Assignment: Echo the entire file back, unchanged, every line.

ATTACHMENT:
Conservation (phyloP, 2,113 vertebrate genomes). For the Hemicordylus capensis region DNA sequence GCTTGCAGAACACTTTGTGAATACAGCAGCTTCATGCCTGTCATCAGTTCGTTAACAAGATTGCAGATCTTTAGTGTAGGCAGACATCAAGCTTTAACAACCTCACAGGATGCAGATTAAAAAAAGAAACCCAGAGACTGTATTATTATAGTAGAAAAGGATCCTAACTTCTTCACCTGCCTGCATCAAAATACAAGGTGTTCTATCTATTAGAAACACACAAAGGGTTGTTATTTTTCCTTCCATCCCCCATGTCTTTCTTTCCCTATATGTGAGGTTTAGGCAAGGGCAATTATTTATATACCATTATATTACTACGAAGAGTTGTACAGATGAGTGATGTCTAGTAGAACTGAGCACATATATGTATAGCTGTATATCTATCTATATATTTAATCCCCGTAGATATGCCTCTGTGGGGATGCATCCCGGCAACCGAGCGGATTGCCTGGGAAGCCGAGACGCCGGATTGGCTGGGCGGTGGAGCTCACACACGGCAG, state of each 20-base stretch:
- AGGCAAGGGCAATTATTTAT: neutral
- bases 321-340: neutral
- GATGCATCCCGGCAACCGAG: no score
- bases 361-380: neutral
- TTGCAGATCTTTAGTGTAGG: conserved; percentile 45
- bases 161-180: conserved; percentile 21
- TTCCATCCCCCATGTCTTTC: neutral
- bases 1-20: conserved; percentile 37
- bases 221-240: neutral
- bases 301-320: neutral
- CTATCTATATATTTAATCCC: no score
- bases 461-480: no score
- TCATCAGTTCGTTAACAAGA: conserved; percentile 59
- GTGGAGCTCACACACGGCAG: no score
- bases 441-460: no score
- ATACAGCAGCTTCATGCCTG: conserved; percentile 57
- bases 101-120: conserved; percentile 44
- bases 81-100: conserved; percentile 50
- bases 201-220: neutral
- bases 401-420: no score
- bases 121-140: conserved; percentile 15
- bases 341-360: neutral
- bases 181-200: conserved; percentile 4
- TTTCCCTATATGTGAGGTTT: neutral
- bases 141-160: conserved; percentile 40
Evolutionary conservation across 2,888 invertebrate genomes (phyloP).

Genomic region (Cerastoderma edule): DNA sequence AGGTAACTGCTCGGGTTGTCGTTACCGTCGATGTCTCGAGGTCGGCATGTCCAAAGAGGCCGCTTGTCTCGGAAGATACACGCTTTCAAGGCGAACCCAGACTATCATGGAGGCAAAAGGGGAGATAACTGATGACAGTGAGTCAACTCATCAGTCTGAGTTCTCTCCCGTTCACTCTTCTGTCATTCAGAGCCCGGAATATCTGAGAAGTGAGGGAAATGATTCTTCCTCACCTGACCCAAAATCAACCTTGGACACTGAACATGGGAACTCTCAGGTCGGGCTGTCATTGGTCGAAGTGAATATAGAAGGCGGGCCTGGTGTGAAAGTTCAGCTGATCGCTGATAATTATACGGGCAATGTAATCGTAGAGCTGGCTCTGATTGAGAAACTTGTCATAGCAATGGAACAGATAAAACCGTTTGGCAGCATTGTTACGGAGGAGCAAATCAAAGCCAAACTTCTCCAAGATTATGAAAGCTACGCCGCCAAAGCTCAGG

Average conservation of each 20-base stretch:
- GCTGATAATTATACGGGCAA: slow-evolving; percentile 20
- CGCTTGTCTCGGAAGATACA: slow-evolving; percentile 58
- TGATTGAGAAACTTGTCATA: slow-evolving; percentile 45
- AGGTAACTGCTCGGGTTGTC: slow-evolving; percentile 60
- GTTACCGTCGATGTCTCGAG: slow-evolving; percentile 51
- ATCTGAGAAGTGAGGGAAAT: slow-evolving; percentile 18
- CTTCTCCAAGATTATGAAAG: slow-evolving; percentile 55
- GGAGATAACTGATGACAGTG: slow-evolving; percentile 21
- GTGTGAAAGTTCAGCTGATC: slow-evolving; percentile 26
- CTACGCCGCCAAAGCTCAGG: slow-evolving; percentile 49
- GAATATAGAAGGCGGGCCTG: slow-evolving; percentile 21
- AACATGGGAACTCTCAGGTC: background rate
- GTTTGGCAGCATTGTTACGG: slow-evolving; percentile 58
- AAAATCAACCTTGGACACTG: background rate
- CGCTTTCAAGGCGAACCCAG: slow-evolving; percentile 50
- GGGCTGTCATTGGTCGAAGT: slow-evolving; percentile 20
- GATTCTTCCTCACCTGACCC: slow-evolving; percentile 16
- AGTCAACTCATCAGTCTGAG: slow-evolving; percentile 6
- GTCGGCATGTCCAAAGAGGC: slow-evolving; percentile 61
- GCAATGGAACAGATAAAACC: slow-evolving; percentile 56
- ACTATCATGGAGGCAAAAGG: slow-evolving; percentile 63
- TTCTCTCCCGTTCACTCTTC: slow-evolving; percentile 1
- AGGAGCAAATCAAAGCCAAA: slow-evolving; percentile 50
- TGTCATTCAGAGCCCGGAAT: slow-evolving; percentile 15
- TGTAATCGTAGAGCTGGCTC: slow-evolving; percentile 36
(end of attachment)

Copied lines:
Conservation (phyloP, 2,113 vertebrate genomes). For the Hemicordylus capensis region DNA sequence GCTTGCAGAACACTTTGTGAATACAGCAGCTTCATGCCTGTCATCAGTTCGTTAACAAGATTGCAGATCTTTAGTGTAGGCAGACATCAAGCTTTAACAACCTCACAGGATGCAGATTAAAAAAAGAAACCCAGAGACTGTATTATTATAGTAGAAAAGGATCCTAACTTCTTCACCTGCCTGCATCAAAATACAAGGTGTTCTATCTATTAGAAACACACAAAGGGTTGTTATTTTTCCTTCCATCCCCCATGTCTTTCTTTCCCTATATGTGAGGTTTAGGCAAGGGCAATTATTTATATACCATTATATTACTACGAAGAGTTGTACAGATGAGTGATGTCTAGTAGAACTGAGCACATATATGTATAGCTGTATATCTATCTATATATTTAATCCCCGTAGATATGCCTCTGTGGGGATGCATCCCGGCAACCGAGCGGATTGCCTGGGAAGCCGAGACGCCGGATTGGCTGGGCGGTGGAGCTCACACACGGCAG, state of each 20-base stretch:
- AGGCAAGGGCAATTATTTAT: neutral
- bases 321-340: neutral
- GATGCATCCCGGCAACCGAG: no score
- bases 361-380: neutral
- TTGCAGATCTTTAGTGTAGG: conserved; percentile 45
- bases 161-180: conserved; percentile 21
- TTCCATCCCCCATGTCTTTC: neutral
- bases 1-20: conserved; percentile 37
- bases 221-240: neutral
- bases 301-320: neutral
- CTATCTATATATTTAATCCC: no score
- bases 461-480: no score
- TCATCAGTTCGTTAACAAGA: conserved; percentile 59
- GTGGAGCTCACACACGGCAG: no score
- bases 441-460: no score
- ATACAGCAGCTTCATGCCTG: conserved; percentile 57
- bases 101-120: conserved; percentile 44
- bases 81-100: conserved; percentile 50
- bases 201-220: neutral
- bases 401-420: no score
- bases 121-140: conserved; percentile 15
- bases 341-360: neutral
- bases 181-200: conserved; percentile 4
- TTTCCCTATATGTGAGGTTT: neutral
- bases 141-160: conserved; percentile 40
Evolutionary conservation across 2,888 invertebrate genomes (phyloP).

Genomic region (Cerastoderma edule): DNA sequence AGGTAACTGCTCGGGTTGTCGTTACCGTCGATGTCTCGAGGTCGGCATGTCCAAAGAGGCCGCTTGTCTCGGAAGATACACGCTTTCAAGGCGAACCCAGACTATCATGGAGGCAAAAGGGGAGATAACTGATGACAGTGAGTCAACTCATCAGTCTGAGTTCTCTCCCGTTCACTCTTCTGTCATTCAGAGCCCGGAATATCTGAGAAGTGAGGGAAATGATTCTTCCTCACCTGACCCAAAATCAACCTTGGACACTGAACATGGGAACTCTCAGGTCGGGCTGTCATTGGTCGAAGTGAATATAGAAGGCGGGCCTGGTGTGAAAGTTCAGCTGATCGCTGATAATTATACGGGCAATGTAATCGTAGAGCTGGCTCTGATTGAGAAACTTGTCATAGCAATGGAACAGATAAAACCGTTTGGCAGCATTGTTACGGAGGAGCAAATCAAAGCCAAACTTCTCCAAGATTATGAAAGCTACGCCGCCAAAGCTCAGG

Average conservation of each 20-base stretch:
- GCTGATAATTATACGGGCAA: slow-evolving; percentile 20
- CGCTTGTCTCGGAAGATACA: slow-evolving; percentile 58
- TGATTGAGAAACTTGTCATA: slow-evolving; percentile 45
- AGGTAACTGCTCGGGTTGTC: slow-evolving; percentile 60
- GTTACCGTCGATGTCTCGAG: slow-evolving; percentile 51
- ATCTGAGAAGTGAGGGAAAT: slow-evolving; percentile 18
- CTTCTCCAAGATTATGAAAG: slow-evolving; percentile 55
- GGAGATAACTGATGACAGTG: slow-evolving; percentile 21
- GTGTGAAAGTTCAGCTGATC: slow-evolving; percentile 26
- CTACGCCGCCAAAGCTCAGG: slow-evolving; percentile 49
- GAATATAGAAGGCGGGCCTG: slow-evolving; percentile 21
- AACATGGGAACTCTCAGGTC: background rate
- GTTTGGCAGCATTGTTACGG: slow-evolving; percentile 58
- AAAATCAACCTTGGACACTG: background rate
- CGCTTTCAAGGCGAACCCAG: slow-evolving; percentile 50
- GGGCTGTCATTGGTCGAAGT: slow-evolving; percentile 20
- GATTCTTCCTCACCTGACCC: slow-evolving; percentile 16
- AGTCAACTCATCAGTCTGAG: slow-evolving; percentile 6
- GTCGGCATGTCCAAAGAGGC: slow-evolving; percentile 61
- GCAATGGAACAGATAAAACC: slow-evolving; percentile 56
- ACTATCATGGAGGCAAAAGG: slow-evolving; percentile 63
- TTCTCTCCCGTTCACTCTTC: slow-evolving; percentile 1
- AGGAGCAAATCAAAGCCAAA: slow-evolving; percentile 50
- TGTCATTCAGAGCCCGGAAT: slow-evolving; percentile 15
- TGTAATCGTAGAGCTGGCTC: slow-evolving; percentile 36